The plot follows five students at fictional Shermer High School in the widely used John Hughes setting of Shermer, Illinois as they report for Saturday detention on March 24, 1984. While not complete strangers, the five teenagers are all from a different clique or social group: John Bender (Judd Nelson) "The Criminal"; Claire Standish (Molly Ringwald) "The Princess"; Brian Johnson (Anthony Michael Hall) "The Brain"; Andy Clark (Emilio Estévez) "The Athlete"; and Allison Reynolds (Ally Sheedy) "The Basket Case".
At the start of detention the students are given an assignment by the principal, Mr. Vernon. They are each asked to write a 1000 word essay detailing "who you think you are". Starting out the day the students are mostly silent, as the day progresses they gradually open up to each other and pass the hours in a variety of ways: they dance, harass each other, harass the principal, Mr. Vernon, tell personal stories, argue, draw, smoke marijuana, and put on makeup. Their deep conversations reveal their inner secrets (for example, that Allison is a compulsive liar and Brian and Claire are ashamed of their virginity). They also discover something that they all have in common - strained relationships with their parents and are all afraid of making the same mistakes as the adults around them. However, despite these developing friendships, the students are afraid that back in school on Monday, they will return to their very different cliques and never speak to each other again.
At the request and consensus of the students, Brian is asked to write the essay Mr. Vernon assigned which challenges Mr. Vernon and his preconceived judgments about all of them. Brian does so, but instead of writing about the actual topic he writes a very motivating letter that is, in essence, the main point of the story. He signs the essay as "The Breakfast Club" and leaves it on the table for Mr. Vernon to read when they leave.
It is commonly believed that there are two "versions" of the letter, because the voice over is different between the beginning of the movie and the end. However, this is not the case. It's just the voice over at the beginning of the movie leaves out the ending of the letter, and the ending voice over simply skips over the middle of the letter to get to the point. Over all it's still the same one letter. The beginning of the letter acknowledges that each student also saw themselves as they know the vice principal sees them, and this is refered to as being "brainwashed". The end of the letter informs Mr. Vernon that the students have now realized, over the course of spending this day together, that they each have something of the others in them. Their attitudes and perspectives have changed and are now completely different.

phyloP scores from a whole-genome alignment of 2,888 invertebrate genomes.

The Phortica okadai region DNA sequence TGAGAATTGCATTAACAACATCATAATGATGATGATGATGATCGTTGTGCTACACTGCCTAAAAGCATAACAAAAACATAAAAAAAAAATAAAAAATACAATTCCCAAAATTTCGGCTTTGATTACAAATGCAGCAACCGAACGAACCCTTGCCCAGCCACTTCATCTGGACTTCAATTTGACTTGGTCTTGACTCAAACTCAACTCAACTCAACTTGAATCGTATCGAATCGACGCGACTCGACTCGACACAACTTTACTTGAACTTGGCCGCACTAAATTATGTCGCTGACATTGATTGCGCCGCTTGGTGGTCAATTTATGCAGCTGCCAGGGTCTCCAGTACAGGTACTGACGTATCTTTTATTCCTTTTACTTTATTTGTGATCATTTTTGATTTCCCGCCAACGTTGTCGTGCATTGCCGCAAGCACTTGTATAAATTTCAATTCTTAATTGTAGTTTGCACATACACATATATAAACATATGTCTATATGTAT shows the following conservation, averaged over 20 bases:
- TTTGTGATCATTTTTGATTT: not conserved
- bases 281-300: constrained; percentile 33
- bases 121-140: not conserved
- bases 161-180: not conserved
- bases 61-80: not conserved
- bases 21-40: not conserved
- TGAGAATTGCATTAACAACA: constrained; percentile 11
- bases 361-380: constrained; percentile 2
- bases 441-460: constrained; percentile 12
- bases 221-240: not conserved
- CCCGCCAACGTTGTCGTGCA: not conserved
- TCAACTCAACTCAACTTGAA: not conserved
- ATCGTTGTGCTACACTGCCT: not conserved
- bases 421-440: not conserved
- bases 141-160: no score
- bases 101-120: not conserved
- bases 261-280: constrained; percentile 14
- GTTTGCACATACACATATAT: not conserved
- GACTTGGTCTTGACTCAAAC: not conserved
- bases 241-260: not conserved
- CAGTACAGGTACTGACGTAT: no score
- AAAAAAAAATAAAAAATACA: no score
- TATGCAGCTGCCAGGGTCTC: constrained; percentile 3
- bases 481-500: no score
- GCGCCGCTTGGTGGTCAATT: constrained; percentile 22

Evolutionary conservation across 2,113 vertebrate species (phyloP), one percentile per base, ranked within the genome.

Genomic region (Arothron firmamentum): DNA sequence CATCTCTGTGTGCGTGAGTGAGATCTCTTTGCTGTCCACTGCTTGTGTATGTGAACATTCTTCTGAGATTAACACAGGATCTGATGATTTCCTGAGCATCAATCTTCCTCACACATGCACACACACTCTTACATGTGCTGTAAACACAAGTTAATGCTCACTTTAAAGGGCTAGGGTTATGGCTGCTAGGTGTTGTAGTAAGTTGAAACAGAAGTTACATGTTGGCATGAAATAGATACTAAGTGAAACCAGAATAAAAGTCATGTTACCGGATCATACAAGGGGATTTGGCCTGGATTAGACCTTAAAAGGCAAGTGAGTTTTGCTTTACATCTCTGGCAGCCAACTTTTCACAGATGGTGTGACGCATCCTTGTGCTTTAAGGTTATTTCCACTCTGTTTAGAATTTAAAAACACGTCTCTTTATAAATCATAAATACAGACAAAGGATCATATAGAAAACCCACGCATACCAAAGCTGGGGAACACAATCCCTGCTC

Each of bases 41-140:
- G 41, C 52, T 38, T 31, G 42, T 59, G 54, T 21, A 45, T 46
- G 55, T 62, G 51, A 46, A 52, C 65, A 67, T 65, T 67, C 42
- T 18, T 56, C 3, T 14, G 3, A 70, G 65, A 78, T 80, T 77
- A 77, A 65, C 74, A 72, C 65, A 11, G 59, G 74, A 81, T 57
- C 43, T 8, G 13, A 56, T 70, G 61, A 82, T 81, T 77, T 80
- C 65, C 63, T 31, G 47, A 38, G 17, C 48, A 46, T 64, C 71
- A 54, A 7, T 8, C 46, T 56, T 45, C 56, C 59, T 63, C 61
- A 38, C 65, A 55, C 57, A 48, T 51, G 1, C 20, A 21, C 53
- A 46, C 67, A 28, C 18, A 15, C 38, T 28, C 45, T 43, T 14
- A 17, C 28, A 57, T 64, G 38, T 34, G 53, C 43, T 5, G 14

The movie ends as the characters leave detention.
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We accept the fact that we had to sacrifice a whole Saturday in detention for whatever it was we did wrong, but we think you’re crazy to make us write an essay telling you who we think we are. You see us as you want to see us—in the simplest terms and the most convenient definitions. But what we found out is that each one of us is a brain and an athlete, and a basket case, a princess, and a criminal.
Does that answer your question?
The Breakfast Club”
There’s no better way to sum up John Hughes’ seminal teen movie The Breakfast Club than with the voiced-over letter at the end. Released in 1985, The Breakfast Club turns 30 on February 15 and, amazingly, remains incredibly relevant today.
A quick refresher for those who’ve never seen the film (such people exist, we’ve heard): On a Saturday morning, five high school students in Shermer, Illinois, assemble in their school’s library for eight hours of detention. All the typical high school clique archetypes are present and accounted for: the popular girl, Claire (Molly Ringwald); the jock, Andrew (Emilio Estevez); the rebel, John (Judd Nelson); the outcast, Allison (Ally Sheedy); and the geek, Brian (Anthony Michael Hall). But time together eventually erodes the barriers separating them. It’s unclear if that will stick, but for now everyone gains new perspectives on the lot peers and parents have handed to them.
And, yes, this is an ’80s movie we’re talking about here–which means there is the obligatory dance break and the freak-to-chic makeover (why can’t you love Ally as she is, Andrew?!) However, The Breakfast Club is sneaky with its deep emotional truths–and rooted in ideas that teens and adults are, and will always be, grappling with.
Here are five of the most powerful scenes:
1) The catalyst for bonding is always finding a common enemy: in this case, it’s assistant principal Richard Vernon (Paul Gleason). Even though Bender grinds hard on the nerves of anything with a pulse, the crew covers for him when he closes the library doors and when he sneaks back in from solitary confinement.
2) So why is Bender such a grade-A asshole? The same reason many of us struggle: parents. But it’s a little different with Bender. His relentless antagonization is part of the facade he uses to keep people at an emotional arm’s length. Here’s the first time we see a beneath his hardened exterior:
3) There is no way to rank one Breakfast Clubber’s confessional moment over another, but this single take of Brian’s explanation for why he’s in detention is just heartbreaking.
4) There’s a big elephant in that library: What happens come Monday morning? Over the course of their detention, the group forms an undeniable bond, but the question is whether or not that bond will hold up against their respective social cliques. Claire’s honesty may make her sound conceited but it’s honesty, nonetheless.
5) And of course there’s the ending that hearkens back to the question above: Will everyone forget about everyone once the weekend is up? Judging by Brian’s poignantly penned letter to Vernon, Monday might just work out, after all.